"U.S. trade policy revisions will affect the rate of change in the world textile industry," says Bill Crawford, president of the Cotton Board. "But we're not certain what those changes will be. Consequently, we have to be flexible and adapt to change."
Crawford said learning to adapt to changing trade environments will be part of the Cotton Board's strategic plan. He outlined that plan during the organization's recent joint annual meeting with The Cotton Foundation and the American Cotton Producers in Corpus Christi.
Crawford said the industry expects to see major growth in textile manufacturing from both China and India.
He said the U.S. cotton industry must improve education efforts with foreign mills to maintain market share. "We have to teach them about U.S. cotton," he said. "Many do not know the value of our cotton."
HVI and EFS system software provide significant advantages in the world market for the U.S. cotton industry, Crawford said. "No other country has anything like this system, but others are working on it."
He said partnerships between the U.S. textile industry and foreign textile firms will be crucial to help transition from a domestic to a global market.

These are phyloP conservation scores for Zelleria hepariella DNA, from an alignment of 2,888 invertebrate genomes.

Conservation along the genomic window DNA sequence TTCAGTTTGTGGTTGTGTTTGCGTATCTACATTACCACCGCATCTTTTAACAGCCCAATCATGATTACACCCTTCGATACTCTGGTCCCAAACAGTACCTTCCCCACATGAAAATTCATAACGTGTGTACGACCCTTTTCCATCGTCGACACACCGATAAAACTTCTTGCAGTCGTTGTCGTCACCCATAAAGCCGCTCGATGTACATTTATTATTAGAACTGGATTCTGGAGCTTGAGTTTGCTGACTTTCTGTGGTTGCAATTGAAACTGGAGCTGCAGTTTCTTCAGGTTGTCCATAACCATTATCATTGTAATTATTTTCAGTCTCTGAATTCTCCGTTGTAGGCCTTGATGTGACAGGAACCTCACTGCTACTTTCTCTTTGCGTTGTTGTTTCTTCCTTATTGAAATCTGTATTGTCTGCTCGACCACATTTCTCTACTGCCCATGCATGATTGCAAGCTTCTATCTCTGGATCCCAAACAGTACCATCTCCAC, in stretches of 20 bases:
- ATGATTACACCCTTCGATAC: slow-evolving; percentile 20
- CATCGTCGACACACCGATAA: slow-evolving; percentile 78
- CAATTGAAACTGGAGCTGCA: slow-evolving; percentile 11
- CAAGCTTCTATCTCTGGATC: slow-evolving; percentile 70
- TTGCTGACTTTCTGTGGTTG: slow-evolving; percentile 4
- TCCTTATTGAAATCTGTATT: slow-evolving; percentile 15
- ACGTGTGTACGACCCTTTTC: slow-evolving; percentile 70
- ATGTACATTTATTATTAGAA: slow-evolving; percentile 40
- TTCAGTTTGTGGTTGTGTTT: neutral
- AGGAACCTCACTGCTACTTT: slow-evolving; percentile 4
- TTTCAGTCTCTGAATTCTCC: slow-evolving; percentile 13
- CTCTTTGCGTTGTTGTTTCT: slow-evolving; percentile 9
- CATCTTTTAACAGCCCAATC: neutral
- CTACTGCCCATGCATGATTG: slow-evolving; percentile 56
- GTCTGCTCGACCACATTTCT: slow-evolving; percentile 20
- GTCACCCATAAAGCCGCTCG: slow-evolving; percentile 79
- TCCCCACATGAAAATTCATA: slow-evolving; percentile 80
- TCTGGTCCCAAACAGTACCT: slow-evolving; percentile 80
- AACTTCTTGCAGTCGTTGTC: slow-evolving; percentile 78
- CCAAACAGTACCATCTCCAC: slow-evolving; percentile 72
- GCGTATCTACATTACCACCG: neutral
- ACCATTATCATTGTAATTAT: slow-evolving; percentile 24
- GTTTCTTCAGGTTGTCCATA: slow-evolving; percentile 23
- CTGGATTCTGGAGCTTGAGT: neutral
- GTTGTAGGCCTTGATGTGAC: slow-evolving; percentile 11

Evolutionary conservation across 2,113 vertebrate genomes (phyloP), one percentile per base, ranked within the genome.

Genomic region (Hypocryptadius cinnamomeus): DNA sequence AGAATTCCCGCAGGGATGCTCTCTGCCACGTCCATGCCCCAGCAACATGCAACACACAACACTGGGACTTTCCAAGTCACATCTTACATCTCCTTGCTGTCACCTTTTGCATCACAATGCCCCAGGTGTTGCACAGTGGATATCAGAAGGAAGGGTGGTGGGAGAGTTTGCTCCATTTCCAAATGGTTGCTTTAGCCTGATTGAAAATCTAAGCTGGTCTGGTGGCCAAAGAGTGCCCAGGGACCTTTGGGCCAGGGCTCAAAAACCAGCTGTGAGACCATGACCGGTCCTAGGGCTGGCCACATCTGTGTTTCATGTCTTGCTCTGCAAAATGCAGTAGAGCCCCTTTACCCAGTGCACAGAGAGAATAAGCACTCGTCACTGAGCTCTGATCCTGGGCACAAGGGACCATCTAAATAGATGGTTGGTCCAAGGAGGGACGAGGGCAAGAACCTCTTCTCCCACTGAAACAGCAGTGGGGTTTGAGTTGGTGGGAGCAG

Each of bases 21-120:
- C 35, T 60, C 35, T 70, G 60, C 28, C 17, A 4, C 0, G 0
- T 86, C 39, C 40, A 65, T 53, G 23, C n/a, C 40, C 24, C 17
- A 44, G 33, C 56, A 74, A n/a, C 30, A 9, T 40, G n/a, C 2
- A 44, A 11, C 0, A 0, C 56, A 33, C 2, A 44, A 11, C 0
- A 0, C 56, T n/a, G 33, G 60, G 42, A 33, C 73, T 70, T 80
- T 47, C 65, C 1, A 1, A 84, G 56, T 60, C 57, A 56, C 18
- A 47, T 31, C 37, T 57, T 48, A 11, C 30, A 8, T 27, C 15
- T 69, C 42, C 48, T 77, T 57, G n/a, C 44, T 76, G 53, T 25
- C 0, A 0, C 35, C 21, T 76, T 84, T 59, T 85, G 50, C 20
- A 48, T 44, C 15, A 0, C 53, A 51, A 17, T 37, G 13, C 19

He said that even with contentious trade issues, cotton's primary competitor remains synthetic fibers. "Synthetics have eroded cotton's global market share. Cotton consumption outside the United States has declined."
Crawford said the industry must "hold onto its share of U.S. markets. U.S. consumption has been the engine driving increased use of cotton. The growth has occurred here."
But the export market will be critical. "We have to continue to export a lot of cotton and that's where our HVI and EFS systems will be key."
He said quality improvement will improve demand for U.S. cotton. "We support industry initiatives for breeding programs for quality improvement."
Crawford also said that better communications will strengthen the industry. "Communicating from the Cotton Board to producers and importers is critical," he said, "to keep everyone aware of changes in the industrial landscape."
He said the emphasis on exports may result in a system where the industry needs to assure that imported textiles come from raw product from the United States.
"And we need to continue to find areas of cooperation with Cotton Incorporated and the National Cotton Council."
John Pucheu, Cotton Board chairman, said the board's mandate is to "evaluate implications for the cotton industry." One big concern, he said, is China. "Only 3 percent of China's agricultural land is devoted to cotton," he said. "Their potential to produce cotton is significant."